24 October 2011
13 September 2013
23 October 2013
17 June 2013
24 June 2013
11 March 2013
With an unstable debt environment predominating, a resurgence in mezzanine loans is anticipated. Tania Bedi reports
Given the current volatile debt markets and restricted liquidity available to businesses, creative and flexible finance offerings are required to fill in some genuine funding gaps.
In recent times no single class has dominated the debt capital markets and the capital structure often includes many variants of debt and equity, each with a different set of covenants and exit strategy. This mismatch has led to complex intercreditor relationships. Uncertainty prevails, in some cases leading to a greater emphasis on the protection and representation of the junior tranches, especially where they hold a larger share of the overall capital structure.
Immediately prior to the credit crunch, due to the introduction of second-lien debt and covenant-lite facilities, there were not many leveraged buyouts (LBOs) where mezzanine financing was used. Post-credit crunch, and until very recently, the high-yield markets provided much-needed liquidity and the flexibility of incurrence-style covenants, which also limited the appetite for mezzanine finance other than in those transactions where a large part of the mezzanine finance was provided by institutions associated with the M&A process.
In the current climate, where the bond markets are not an option and bank liquidity is limited due to overexposed balance sheets, the market expectation is that mezzanine loans may provide a stable financing tool for LBOs and could offer much-needed relief where there is a ’hung’ bridge or an expensive fundable interim loan.
Mezzanine’s appeal, playing to both economics and reputation, is clear to both bank arrangers and their corporate clients. This climate has fuelled a demand for specialist mezzanine providers that are expected to be increasingly active, while the influence of the mezzanine houses is likely to be strong. Recent deals such as the private equity buyout of Securitas provide evidence of the flexibility mezzanine funds can offer and the speed at which they are able to commit with limited execution risk.
While the mezzanine lenders’ covenant package would usually follow the senior bank debt package, albeit with less stringent financial covenants, it will be interesting to see if this new phase of mezzanine finance follows this approach. Some mezzanine investors are of the view that, where the mezzanine finance is a sizeable part of the capital structure, tighter covenants are a valid demand; although it should be noted that, where mezzanine is used to refinance high-yield bridge loans, to some extent the terms will be dictated by the underlying financing.
The bone of contention in the mezzanine world has traditionally been the intercreditor agreement. The intercreditor’s importance for mezzanine creditors has been reinforced by events in the last round of restructurings, where in some situations mezzanine lenders have found themselves stripped of their claims through enforcement sales of assets at a time of depressed prices.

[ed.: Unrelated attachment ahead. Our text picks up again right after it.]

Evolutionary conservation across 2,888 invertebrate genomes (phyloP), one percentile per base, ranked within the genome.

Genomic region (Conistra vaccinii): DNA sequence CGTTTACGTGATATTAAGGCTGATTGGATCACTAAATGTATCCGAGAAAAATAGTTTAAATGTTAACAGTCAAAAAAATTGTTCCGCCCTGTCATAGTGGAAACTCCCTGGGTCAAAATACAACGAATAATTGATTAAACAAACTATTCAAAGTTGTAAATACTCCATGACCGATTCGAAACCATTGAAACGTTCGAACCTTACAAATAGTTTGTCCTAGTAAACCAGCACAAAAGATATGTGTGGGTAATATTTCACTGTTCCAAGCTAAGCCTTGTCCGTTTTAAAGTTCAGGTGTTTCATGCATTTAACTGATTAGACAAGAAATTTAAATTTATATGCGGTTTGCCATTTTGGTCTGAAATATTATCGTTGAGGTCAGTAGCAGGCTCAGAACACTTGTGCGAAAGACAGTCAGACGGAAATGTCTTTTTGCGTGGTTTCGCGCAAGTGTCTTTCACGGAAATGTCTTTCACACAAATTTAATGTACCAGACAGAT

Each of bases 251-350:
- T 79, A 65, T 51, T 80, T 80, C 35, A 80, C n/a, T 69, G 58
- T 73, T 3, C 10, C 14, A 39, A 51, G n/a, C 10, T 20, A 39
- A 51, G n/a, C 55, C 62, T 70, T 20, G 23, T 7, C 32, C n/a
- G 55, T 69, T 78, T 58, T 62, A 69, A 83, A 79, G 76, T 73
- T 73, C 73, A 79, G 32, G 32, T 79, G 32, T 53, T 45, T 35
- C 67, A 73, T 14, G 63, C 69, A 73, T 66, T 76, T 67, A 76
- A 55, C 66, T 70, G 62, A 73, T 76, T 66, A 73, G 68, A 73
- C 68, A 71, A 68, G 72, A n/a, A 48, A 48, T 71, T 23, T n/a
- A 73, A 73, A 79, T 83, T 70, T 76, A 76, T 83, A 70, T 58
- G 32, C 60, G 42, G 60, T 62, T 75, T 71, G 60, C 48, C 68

In such situations the intercreditor agreements offer mezzanine lenders no ability to participate in any distressed sale process, no communication or cooperation from the security trustee and a limited ability to compel the seller to undertake a full marketing process. In the absence of competing offers there is limited ability to contest disposal value in European restructurings.
The key component of the intercreditor in such an enforcement sale is the ability to release junior stakeholder claims against the group being sold. Traditionally intercreditor agreements have allowed such releases to be effected with little or no conditionality.
Recent deals, following the WorldPay example, indicate that the old order may be changing. Senior creditors are acknowledging that old-style intercreditor arrangements may not be acceptable. The language relating to the release of mezzanine claims, where there is a distressed disposal of the business, is much clearer now than with the vintage 2005- 08 deals and is less likely to lead to the confusion and argument over construction, which led to the recent European Directories (HHY Luxembourg SARL & Anor v Barclays Bank plc & Ors (2010)) litigation.
Also, certain core protections relating to permitted payments and limited mezzanine payment-stop events have made an appearance in the revised Loan Market Association recommended intercreditor agreement. Recent deals, where there is senior bank and bond debt with a mezzanine tranche, have incorporated high yield-style protections relating to delivery of a fairness opinion on the sale price. Certain additional requirements, such as cash consideration, a competitive auction process, full release of senior claims and access to information and professional adviser reports, have also surfaced.
Unsurprisingly, with more negotiation leverage on their side this time around, the focus of mezzanine creditors is to ensure that a distressed sale process is fair and inclusive. From a commercial perspective, mezzanine funds are often willing to be part of the business and during a restructuring can provide additional capital.
With both liquidity and flexibility on their side, mezzanine funds have something novel to offer in the current market. They are not restricted by overexposed balance sheets and are sophisticated and nimble in their approach. They are generally more flexible in relation to the form of their junior piece, ranging from a private high-yield note to a unitranche or mezzanine loan.
In a dynamic macro-economic environment the mezzanine legal space is one to watch and an exciting one to work in. It will be interesting to see how it evolves. n
Tania Bedi is a partner at Ropes & Gray in London